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Developer(s)FreeMED Software Foundation
Initial release1999
Written inPHP
Operating systemCross-platform
Available inMultilingual[1]
TypeMedical Software
LicenseGNU General Public License

FreeMED is an open source electronic medical record system based on Linux, Apache, MySQL and PHP (commonly referred to as LAMP).


The FreeMED project was officially started in 1999 by Jeffrey Buchbinder of Willimantic, Connecticut, United States.

FreeMED is a direct descendant of AMOS, a Pascal/DBase program which was created in 1983 before the widespread use of relational databases and object oriented programming.

FreeMED is currently hosted by the FreeMED Software Foundation, with downloads hosted by Sourceforge.

It uses Subversion as a Concurrent versioning system, which it has used since it was migrated from CVS in 2005.



FreeMED is mainly written in PHP, and makes heavy use of SQL, favoring the MySQL database engine. It also uses some bash, Perl, and small pieces written in other languages. Its interface is primarily web-based, but web services interfaces, such as XML-RPC, are also available.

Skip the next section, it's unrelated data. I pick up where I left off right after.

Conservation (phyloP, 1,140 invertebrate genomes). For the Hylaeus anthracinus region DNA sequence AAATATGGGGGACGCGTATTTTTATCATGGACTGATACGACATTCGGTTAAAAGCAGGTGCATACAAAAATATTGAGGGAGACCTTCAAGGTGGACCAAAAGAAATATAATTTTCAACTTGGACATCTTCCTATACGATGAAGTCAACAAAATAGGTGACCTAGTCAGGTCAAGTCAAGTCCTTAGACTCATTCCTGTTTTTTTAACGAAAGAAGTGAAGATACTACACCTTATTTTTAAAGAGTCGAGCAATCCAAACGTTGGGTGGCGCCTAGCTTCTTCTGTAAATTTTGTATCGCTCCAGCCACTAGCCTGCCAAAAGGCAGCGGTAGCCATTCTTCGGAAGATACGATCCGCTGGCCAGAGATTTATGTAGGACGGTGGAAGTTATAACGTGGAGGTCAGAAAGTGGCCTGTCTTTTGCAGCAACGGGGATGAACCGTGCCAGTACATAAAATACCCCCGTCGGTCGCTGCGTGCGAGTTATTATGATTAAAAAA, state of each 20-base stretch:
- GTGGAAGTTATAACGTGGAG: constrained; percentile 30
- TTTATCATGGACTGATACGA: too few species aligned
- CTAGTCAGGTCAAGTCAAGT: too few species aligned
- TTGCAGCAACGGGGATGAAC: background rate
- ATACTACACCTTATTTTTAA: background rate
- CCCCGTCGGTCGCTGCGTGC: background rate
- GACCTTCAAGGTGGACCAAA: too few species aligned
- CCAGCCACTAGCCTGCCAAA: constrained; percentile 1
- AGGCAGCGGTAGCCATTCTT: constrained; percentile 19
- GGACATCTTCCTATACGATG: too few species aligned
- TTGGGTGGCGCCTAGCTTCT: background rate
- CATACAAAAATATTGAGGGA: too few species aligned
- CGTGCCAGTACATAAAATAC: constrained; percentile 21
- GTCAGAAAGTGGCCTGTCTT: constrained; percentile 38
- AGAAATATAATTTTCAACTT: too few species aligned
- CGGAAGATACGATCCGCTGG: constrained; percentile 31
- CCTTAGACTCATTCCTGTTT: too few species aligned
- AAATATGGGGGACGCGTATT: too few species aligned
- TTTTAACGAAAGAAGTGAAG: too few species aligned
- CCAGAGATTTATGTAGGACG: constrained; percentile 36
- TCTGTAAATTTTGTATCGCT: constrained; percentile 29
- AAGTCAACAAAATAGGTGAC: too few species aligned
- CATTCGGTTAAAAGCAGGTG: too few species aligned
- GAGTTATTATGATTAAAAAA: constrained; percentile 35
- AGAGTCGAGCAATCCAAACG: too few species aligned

Modular Electronic Medical Record[edit]

FreeMED stores and represents its medical data as a group of "modules", which consist of a database model and a user interfaces. Each of the disparate modules is then virtually connected together by means of relational database table fields referencing other modules and basic patient demographics. This allows FreeMED to add and remove core database functionality by adding and removing modules without having to reprogram its interface.

External Billing System (REMITT)[edit]

FreeMED uses an external billing program called REMITT (REMITT Electronic Medical Record Information Translation and Transmission). The name "REMITT" is a Recursive acronym.[2] It communicates with REMITT via an authenticated XML-RPC connection. This connection, once established, allows the transmission of medical billing data as a monolithic chunk of XML. This is then processed into a meta-format via XSLT, and finally processed into its final format and transmitted to its ultimate destination.

This methodology allows for multiple formats of output to be generated from the same base data.


  1. ^ See FreeMED Translation Site Archived March 10, 2009, at the Wayback Machine
  2. ^ "REMITT". Retrieved 10 July 2017.

External links[edit]